Lars Becker

Greenpeace: praise and criticism for the outdoor industry

Although Greenpeace has once again criticized the use of polyfluorinated chemicals (PFCs) by many outdoor brands, it has also praised the industry’s efforts to phase out its use. Also, the environmental protection organization has released the findings of its latest product testing at a press conference at ISPO Munich. In summary, environmentally damaging chemicals are still found in many items of clothing and equipment.

Greenpeace at ISPO MUNICH 2016
The Greenpeace booth at ISPO MUNICH 2016


It’s not often that the environmental protection organization Greenpeace and industry actors are largely on the same page. But that was the case at the press conference held at ISPO MUNICH on Greenpeace’s latest product testing. “The good news is that we now have alternatives to PFCs and they are already being used,” said Manfred Santen, a chemical expert at Greenpeace. “Positive changes are happening. Companies like Adidas are investing a lot of money in developing PFC-free alternatives. We are optimistic that we’ll soon have efficient products.”

Established brands working on phasing out PFCs

A few are already on the market. For example, Greenpeace’s product testing included two jackets by Vaude and Jack Wolfskin that do not contain any PFCs. According to Santen, Paramo is the first outdoor brand to pledge to completely stop working with PFCs in future. The audience at the press conference included a number of representatives from established brands that are also ramping up their efforts in this respect. For example, Jack Wolfskin wants to be totally PFC-free by 2020.



PFCs are chemical bonds that are not found in nature; these bonds are used in outdoor clothing to prevent water and dirt from being absorbed. They are barely degradable and are thought to damage the health of people and nature.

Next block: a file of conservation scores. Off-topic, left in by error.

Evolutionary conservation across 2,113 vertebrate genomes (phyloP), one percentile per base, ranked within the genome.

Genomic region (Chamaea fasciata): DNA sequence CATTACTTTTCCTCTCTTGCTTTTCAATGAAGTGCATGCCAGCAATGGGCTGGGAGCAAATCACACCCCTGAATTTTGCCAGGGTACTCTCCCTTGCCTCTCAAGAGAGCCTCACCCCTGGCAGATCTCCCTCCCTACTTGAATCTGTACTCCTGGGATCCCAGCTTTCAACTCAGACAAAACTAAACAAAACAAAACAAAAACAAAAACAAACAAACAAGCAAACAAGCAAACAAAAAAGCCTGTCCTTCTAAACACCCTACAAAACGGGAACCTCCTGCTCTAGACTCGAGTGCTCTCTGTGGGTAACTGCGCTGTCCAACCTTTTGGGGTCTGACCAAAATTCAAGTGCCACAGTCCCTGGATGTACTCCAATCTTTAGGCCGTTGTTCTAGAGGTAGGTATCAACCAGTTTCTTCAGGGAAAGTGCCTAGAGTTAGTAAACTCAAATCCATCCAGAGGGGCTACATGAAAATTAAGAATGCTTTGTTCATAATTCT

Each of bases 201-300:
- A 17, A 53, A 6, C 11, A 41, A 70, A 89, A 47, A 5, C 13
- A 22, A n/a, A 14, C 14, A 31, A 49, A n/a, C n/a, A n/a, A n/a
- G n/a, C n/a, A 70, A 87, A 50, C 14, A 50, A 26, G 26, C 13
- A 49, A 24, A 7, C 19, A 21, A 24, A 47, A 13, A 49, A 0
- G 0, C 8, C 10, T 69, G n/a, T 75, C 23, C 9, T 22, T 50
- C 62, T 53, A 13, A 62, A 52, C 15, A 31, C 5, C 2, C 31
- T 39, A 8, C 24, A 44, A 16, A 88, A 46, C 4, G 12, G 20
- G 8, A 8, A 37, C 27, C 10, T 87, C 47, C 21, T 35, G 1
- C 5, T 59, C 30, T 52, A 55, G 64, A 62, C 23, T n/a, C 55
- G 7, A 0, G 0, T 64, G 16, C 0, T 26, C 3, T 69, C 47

“However, relatively speaking, outdoor clothing is only responsible for a small proportion of perfluorated chemicals in the environment. According to a scientific study conducted in 2013, 0.5% of unsafe perfluorated chemicals (PFOAs) in German wastewater came from outdoor jackets,” according to a statement by the Federal Association of the German Sporting Goods Industry (Bundesverband der deutschen Sportartikel-Industrie [BSI])

Products without PFC

Greenpeace had tested 40 items (jackets, pants, shoes, tents, backpacks, sleeping bags, gloves and a climbing rope) in its third product test. Only four products contained no PFCs. Eleven products contained perfluoroctanacid (PFOA), which is damaging to health. “We invite manufacturers to set themselves an ambitious time-frame for joining in our detox campaign,” said Santen.

This message is not new to most brands in the outdoor industry – for example, Vaude was recently honored as Germany’s most sustainable brand.

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Lars Becker
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Lars Becker